By Roberta C.M. DeCaprio
When we hear the word gold rush, we envision our forefathers hurrying to California to pan for gold, hoping to strike it rich and have a better life. But what about the women and how did they fit in this era? They not only endured the hardships and privations of a new country, but were obligated to endure the forefathers too.
When January of 1850 dawned upon California her population was approximately 100,000 people. Nearly all of them were men and nine-tenths of them gold-fever immigrants. After these adventurers rushed to mines and staked a claim, they sent for their wives, girlfriends and daughters.
Caravans of women were led over trackless plains and mountains for months on end. Great rocks, waist high, made it difficult for the oxen to pull the wagons. To lighten the load and save the wagon wheels from being destroyed, the women walked beside the carriages, crossing the plains with their little children tugging on their skirts and babies at their breasts. They lived with the daily threat of Indian attacks, or dying in child birth. The wagon masters used simply the sun and stars as guides, coming west almost as straight as the crow flies. Each day, no matter the weather conditions, three hours of travel was insisted upon to keep the oxen in good condition.
Once the women reached their destination they were made to live in tents instead of framed dwellings. The men gambled and drank so there was a lot of shooting, cursing and yelling going on in the camp. The uproar frightened children and many clung to their mothers for solace, becoming another problem for women to conquer, as well as teaching them their school lessons.
The women toiled daily to support their families, since mining wasn’t always a certain means of livelihood. There were no bake shops, so the women made apple pies from common dried apples and sold them for a dollar apiece.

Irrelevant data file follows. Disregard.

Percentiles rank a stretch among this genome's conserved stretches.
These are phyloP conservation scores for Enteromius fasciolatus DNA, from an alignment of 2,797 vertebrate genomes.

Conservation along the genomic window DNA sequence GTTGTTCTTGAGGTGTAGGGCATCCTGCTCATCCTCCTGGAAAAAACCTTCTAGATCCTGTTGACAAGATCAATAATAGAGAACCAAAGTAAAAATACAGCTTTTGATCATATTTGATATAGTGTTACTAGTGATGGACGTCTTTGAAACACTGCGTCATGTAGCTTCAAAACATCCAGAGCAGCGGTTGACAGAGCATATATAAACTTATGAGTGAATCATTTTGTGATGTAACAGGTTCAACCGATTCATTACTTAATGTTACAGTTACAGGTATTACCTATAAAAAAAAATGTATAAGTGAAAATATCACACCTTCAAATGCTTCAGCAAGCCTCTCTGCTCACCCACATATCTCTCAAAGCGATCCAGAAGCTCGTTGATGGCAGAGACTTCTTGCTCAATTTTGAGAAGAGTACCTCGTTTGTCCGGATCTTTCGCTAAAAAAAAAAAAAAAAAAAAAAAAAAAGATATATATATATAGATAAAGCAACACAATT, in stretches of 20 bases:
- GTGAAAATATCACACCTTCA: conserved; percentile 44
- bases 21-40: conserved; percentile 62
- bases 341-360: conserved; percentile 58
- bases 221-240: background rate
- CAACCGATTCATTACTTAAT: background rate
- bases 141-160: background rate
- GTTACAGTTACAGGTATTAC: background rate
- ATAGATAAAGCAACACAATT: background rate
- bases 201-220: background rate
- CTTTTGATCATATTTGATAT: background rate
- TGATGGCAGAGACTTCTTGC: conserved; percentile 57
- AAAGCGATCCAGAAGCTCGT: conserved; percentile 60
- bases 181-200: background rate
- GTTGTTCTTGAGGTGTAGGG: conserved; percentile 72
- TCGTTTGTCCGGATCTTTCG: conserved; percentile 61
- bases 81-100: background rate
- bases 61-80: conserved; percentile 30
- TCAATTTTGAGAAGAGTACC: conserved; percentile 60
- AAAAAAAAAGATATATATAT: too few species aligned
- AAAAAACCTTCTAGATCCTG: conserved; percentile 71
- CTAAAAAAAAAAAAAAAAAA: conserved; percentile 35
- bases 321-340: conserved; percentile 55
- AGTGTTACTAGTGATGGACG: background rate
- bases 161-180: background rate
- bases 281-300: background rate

It wasn’t until 1860 that the Pony Express was started, so there was no mail. The women couldn’t receive news from or about the loved ones they left behind, nor could they send news out. If they lost a parent or sibling, or they themselves passed, either side didn’t obtain the information for several years later.
The only source of social amusement was dancing. If a dance was held at one mining camp, other mining camp occupants would travel miles on horseback to attend the festivities. The only music for these pioneer balls was the fiddle.
When next we give praise and credit to the forefathers of our country who were struck with gold fever strong in their blood and came west across the mighty mountains to make their homes beside the Pacific waters . . . we can’t forget to honor the women.
The gray hairs upon their heads at a young age tell in cipher of their silent sufferings. The deeply graven lines etched upon their face explain a noble story. They were our nation’s backbone, the foremothers who kept the home fires burning under primitive conditions and the matrons of the commonwealth.